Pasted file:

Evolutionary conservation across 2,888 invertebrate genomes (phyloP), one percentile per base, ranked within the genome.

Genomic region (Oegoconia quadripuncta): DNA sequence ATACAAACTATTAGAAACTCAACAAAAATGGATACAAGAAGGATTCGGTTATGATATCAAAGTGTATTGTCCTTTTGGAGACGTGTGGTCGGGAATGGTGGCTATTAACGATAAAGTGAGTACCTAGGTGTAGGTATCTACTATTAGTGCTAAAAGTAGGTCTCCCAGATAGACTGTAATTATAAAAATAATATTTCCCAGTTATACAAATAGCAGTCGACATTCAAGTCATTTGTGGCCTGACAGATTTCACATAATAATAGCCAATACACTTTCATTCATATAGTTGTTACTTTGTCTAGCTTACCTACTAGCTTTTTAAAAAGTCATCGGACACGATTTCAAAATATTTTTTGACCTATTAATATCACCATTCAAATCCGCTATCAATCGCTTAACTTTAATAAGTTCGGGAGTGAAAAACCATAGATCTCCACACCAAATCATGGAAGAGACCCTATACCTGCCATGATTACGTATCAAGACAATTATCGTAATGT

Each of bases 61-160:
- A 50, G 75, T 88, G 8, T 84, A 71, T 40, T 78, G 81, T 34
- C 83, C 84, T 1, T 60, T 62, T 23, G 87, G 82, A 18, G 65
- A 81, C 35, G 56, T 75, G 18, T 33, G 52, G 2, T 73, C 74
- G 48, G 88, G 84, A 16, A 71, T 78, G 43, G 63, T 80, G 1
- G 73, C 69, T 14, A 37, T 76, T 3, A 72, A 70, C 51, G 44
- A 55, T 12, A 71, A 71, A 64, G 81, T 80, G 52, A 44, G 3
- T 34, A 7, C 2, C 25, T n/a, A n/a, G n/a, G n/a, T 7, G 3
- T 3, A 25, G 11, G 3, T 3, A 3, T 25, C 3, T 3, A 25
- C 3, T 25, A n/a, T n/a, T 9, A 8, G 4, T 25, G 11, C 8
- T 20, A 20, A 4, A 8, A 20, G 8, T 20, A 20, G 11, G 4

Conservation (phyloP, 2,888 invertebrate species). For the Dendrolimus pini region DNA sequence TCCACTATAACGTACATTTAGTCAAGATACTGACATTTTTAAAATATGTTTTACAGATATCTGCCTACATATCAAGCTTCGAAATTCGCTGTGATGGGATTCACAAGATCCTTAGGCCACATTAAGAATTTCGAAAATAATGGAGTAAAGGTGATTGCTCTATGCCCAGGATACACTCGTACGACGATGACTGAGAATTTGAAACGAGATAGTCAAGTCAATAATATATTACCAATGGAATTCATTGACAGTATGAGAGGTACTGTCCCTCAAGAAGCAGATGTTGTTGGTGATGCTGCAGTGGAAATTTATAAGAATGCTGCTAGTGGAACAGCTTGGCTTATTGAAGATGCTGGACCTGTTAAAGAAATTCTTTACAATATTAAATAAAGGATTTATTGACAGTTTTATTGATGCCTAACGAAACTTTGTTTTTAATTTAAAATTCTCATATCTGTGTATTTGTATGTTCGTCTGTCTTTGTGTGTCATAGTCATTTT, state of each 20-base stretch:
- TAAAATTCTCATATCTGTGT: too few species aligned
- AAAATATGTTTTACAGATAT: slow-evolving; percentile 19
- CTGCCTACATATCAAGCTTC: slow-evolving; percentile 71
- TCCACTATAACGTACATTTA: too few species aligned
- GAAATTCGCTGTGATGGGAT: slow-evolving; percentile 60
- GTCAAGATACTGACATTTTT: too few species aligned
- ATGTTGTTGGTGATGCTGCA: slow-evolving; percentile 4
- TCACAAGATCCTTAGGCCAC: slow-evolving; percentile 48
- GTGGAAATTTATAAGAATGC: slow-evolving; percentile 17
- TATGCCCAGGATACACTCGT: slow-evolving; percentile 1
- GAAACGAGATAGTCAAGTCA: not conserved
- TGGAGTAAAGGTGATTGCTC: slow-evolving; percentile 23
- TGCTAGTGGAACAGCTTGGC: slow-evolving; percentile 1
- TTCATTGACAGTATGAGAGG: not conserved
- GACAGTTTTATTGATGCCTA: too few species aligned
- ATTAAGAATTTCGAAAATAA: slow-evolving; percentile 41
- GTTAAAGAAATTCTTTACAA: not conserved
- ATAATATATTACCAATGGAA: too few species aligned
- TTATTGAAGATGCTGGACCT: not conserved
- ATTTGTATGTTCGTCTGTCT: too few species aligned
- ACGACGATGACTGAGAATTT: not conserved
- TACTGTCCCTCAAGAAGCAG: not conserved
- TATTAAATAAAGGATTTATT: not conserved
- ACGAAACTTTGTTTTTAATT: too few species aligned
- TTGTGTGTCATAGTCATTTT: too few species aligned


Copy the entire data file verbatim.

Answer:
Evolutionary conservation across 2,888 invertebrate genomes (phyloP), one percentile per base, ranked within the genome.

Genomic region (Oegoconia quadripuncta): DNA sequence ATACAAACTATTAGAAACTCAACAAAAATGGATACAAGAAGGATTCGGTTATGATATCAAAGTGTATTGTCCTTTTGGAGACGTGTGGTCGGGAATGGTGGCTATTAACGATAAAGTGAGTACCTAGGTGTAGGTATCTACTATTAGTGCTAAAAGTAGGTCTCCCAGATAGACTGTAATTATAAAAATAATATTTCCCAGTTATACAAATAGCAGTCGACATTCAAGTCATTTGTGGCCTGACAGATTTCACATAATAATAGCCAATACACTTTCATTCATATAGTTGTTACTTTGTCTAGCTTACCTACTAGCTTTTTAAAAAGTCATCGGACACGATTTCAAAATATTTTTTGACCTATTAATATCACCATTCAAATCCGCTATCAATCGCTTAACTTTAATAAGTTCGGGAGTGAAAAACCATAGATCTCCACACCAAATCATGGAAGAGACCCTATACCTGCCATGATTACGTATCAAGACAATTATCGTAATGT

Each of bases 61-160:
- A 50, G 75, T 88, G 8, T 84, A 71, T 40, T 78, G 81, T 34
- C 83, C 84, T 1, T 60, T 62, T 23, G 87, G 82, A 18, G 65
- A 81, C 35, G 56, T 75, G 18, T 33, G 52, G 2, T 73, C 74
- G 48, G 88, G 84, A 16, A 71, T 78, G 43, G 63, T 80, G 1
- G 73, C 69, T 14, A 37, T 76, T 3, A 72, A 70, C 51, G 44
- A 55, T 12, A 71, A 71, A 64, G 81, T 80, G 52, A 44, G 3
- T 34, A 7, C 2, C 25, T n/a, A n/a, G n/a, G n/a, T 7, G 3
- T 3, A 25, G 11, G 3, T 3, A 3, T 25, C 3, T 3, A 25
- C 3, T 25, A n/a, T n/a, T 9, A 8, G 4, T 25, G 11, C 8
- T 20, A 20, A 4, A 8, A 20, G 8, T 20, A 20, G 11, G 4

Conservation (phyloP, 2,888 invertebrate species). For the Dendrolimus pini region DNA sequence TCCACTATAACGTACATTTAGTCAAGATACTGACATTTTTAAAATATGTTTTACAGATATCTGCCTACATATCAAGCTTCGAAATTCGCTGTGATGGGATTCACAAGATCCTTAGGCCACATTAAGAATTTCGAAAATAATGGAGTAAAGGTGATTGCTCTATGCCCAGGATACACTCGTACGACGATGACTGAGAATTTGAAACGAGATAGTCAAGTCAATAATATATTACCAATGGAATTCATTGACAGTATGAGAGGTACTGTCCCTCAAGAAGCAGATGTTGTTGGTGATGCTGCAGTGGAAATTTATAAGAATGCTGCTAGTGGAACAGCTTGGCTTATTGAAGATGCTGGACCTGTTAAAGAAATTCTTTACAATATTAAATAAAGGATTTATTGACAGTTTTATTGATGCCTAACGAAACTTTGTTTTTAATTTAAAATTCTCATATCTGTGTATTTGTATGTTCGTCTGTCTTTGTGTGTCATAGTCATTTT, state of each 20-base stretch:
- TAAAATTCTCATATCTGTGT: too few species aligned
- AAAATATGTTTTACAGATAT: slow-evolving; percentile 19
- CTGCCTACATATCAAGCTTC: slow-evolving; percentile 71
- TCCACTATAACGTACATTTA: too few species aligned
- GAAATTCGCTGTGATGGGAT: slow-evolving; percentile 60
- GTCAAGATACTGACATTTTT: too few species aligned
- ATGTTGTTGGTGATGCTGCA: slow-evolving; percentile 4
- TCACAAGATCCTTAGGCCAC: slow-evolving; percentile 48
- GTGGAAATTTATAAGAATGC: slow-evolving; percentile 17
- TATGCCCAGGATACACTCGT: slow-evolving; percentile 1
- GAAACGAGATAGTCAAGTCA: not conserved
- TGGAGTAAAGGTGATTGCTC: slow-evolving; percentile 23
- TGCTAGTGGAACAGCTTGGC: slow-evolving; percentile 1
- TTCATTGACAGTATGAGAGG: not conserved
- GACAGTTTTATTGATGCCTA: too few species aligned
- ATTAAGAATTTCGAAAATAA: slow-evolving; percentile 41
- GTTAAAGAAATTCTTTACAA: not conserved
- ATAATATATTACCAATGGAA: too few species aligned
- TTATTGAAGATGCTGGACCT: not conserved
- ATTTGTATGTTCGTCTGTCT: too few species aligned
- ACGACGATGACTGAGAATTT: not conserved
- TACTGTCCCTCAAGAAGCAG: not conserved
- TATTAAATAAAGGATTTATT: not conserved
- ACGAAACTTTGTTTTTAATT: too few species aligned
- TTGTGTGTCATAGTCATTTT: too few species aligned